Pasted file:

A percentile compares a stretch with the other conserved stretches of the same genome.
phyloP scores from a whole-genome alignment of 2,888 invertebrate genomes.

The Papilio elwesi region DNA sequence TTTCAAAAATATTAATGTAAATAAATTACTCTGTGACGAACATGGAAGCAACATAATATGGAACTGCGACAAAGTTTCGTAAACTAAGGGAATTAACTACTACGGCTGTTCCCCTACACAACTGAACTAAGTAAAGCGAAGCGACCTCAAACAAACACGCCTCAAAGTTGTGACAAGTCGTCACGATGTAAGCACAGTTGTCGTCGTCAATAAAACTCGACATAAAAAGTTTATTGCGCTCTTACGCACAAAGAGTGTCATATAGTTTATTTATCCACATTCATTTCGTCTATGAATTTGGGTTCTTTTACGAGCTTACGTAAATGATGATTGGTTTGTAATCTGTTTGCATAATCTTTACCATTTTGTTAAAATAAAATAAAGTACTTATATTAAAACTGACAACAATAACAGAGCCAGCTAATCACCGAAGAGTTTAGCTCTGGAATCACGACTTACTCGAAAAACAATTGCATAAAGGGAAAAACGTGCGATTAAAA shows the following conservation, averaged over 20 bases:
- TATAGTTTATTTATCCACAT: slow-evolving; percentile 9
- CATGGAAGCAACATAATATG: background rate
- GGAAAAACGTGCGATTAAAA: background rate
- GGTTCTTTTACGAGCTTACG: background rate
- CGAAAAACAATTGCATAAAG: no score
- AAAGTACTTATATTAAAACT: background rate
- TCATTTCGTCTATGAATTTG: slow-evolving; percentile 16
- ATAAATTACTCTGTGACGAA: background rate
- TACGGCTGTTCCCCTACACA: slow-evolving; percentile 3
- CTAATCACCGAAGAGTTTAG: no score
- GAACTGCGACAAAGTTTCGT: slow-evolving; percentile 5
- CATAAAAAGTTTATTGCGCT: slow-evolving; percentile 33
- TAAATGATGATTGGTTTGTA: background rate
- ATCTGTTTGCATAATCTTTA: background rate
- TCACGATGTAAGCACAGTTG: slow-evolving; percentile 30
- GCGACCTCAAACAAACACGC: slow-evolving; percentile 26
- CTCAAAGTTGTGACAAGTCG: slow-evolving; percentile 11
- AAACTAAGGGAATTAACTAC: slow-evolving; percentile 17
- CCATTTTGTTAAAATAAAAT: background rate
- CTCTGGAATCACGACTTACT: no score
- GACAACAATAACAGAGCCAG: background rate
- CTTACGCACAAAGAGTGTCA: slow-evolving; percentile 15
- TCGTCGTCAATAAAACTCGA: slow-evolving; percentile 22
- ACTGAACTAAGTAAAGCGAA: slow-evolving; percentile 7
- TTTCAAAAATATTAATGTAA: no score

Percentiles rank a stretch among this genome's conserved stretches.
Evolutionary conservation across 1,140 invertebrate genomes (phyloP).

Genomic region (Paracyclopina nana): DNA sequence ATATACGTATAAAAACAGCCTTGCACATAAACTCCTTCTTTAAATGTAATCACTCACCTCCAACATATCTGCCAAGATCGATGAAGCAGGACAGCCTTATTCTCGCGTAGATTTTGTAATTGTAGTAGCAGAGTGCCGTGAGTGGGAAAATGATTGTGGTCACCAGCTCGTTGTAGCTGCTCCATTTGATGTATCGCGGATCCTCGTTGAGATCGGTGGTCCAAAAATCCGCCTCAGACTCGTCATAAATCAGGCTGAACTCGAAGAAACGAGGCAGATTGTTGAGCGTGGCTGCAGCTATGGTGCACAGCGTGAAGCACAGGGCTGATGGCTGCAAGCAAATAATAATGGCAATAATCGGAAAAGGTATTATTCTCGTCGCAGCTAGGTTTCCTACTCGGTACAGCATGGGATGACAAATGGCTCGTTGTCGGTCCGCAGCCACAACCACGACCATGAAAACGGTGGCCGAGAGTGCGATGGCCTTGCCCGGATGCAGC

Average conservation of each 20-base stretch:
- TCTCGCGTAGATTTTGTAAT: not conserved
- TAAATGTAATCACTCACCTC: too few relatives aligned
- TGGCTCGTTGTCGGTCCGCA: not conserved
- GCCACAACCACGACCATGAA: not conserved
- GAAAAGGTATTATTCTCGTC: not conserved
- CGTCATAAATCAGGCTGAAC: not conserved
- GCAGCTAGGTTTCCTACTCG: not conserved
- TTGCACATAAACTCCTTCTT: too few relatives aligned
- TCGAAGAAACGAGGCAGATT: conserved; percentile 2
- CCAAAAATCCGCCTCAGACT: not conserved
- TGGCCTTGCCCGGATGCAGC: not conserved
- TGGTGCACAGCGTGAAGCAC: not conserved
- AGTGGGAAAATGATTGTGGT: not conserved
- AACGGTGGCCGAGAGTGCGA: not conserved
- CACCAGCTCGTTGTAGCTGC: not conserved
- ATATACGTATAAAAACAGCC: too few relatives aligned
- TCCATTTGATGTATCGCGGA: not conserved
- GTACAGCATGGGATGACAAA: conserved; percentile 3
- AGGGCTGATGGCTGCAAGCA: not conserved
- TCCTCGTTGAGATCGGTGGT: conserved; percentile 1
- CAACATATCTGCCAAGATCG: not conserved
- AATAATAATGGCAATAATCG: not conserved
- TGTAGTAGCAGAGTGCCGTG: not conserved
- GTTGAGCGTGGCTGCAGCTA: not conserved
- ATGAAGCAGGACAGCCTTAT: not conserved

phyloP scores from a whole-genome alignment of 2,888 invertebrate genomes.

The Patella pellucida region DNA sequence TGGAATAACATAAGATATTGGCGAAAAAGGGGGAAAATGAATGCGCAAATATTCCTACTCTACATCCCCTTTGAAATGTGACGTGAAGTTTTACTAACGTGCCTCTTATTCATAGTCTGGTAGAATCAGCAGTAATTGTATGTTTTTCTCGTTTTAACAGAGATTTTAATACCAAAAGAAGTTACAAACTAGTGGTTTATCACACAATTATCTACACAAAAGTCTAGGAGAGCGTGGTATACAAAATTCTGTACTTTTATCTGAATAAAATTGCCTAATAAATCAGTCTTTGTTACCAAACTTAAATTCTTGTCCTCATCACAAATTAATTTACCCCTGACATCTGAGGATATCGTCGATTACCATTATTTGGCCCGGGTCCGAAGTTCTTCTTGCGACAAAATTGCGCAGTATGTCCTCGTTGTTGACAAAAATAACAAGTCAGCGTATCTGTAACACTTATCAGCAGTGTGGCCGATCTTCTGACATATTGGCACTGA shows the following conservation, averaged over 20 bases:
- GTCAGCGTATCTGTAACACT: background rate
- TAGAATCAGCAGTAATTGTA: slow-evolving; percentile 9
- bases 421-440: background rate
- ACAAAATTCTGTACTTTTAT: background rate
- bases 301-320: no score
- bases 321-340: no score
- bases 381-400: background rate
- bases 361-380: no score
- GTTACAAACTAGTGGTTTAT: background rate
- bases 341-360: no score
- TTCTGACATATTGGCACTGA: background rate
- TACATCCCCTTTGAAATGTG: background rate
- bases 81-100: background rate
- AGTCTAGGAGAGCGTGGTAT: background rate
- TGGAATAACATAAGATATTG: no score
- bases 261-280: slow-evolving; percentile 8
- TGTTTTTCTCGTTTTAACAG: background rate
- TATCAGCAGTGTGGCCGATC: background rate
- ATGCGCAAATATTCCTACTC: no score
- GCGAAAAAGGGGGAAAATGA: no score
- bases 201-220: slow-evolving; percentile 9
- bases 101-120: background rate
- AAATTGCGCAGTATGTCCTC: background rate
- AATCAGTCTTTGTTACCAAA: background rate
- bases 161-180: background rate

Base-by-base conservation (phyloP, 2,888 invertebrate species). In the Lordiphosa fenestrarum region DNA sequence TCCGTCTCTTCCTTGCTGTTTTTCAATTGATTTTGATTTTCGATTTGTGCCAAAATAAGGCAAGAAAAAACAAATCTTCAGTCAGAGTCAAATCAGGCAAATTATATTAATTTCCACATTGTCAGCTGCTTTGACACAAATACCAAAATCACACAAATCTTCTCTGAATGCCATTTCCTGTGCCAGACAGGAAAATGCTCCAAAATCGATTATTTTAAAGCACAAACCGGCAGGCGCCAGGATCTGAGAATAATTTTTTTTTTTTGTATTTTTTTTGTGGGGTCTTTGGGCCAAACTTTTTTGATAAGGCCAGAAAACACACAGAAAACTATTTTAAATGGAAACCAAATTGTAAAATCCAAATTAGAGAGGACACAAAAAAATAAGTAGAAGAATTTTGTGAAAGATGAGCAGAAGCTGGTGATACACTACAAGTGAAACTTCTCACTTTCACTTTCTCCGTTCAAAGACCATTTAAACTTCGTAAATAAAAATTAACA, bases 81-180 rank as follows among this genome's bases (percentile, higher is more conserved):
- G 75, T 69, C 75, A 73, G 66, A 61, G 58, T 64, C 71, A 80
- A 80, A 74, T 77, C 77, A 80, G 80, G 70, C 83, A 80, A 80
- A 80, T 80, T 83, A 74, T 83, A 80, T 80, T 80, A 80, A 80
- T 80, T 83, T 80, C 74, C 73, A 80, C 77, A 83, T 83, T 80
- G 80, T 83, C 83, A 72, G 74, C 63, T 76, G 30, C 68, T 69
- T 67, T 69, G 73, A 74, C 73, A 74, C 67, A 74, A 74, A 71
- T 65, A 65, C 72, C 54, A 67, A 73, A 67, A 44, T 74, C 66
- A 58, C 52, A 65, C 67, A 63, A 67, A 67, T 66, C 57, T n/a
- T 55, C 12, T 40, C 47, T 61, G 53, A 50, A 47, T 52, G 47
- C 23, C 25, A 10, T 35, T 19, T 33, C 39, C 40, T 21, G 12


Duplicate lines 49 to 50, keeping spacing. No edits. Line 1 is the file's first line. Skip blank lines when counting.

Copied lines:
- TCCATTTGATGTATCGCGGA: not conserved
- GTACAGCATGGGATGACAAA: conserved; percentile 3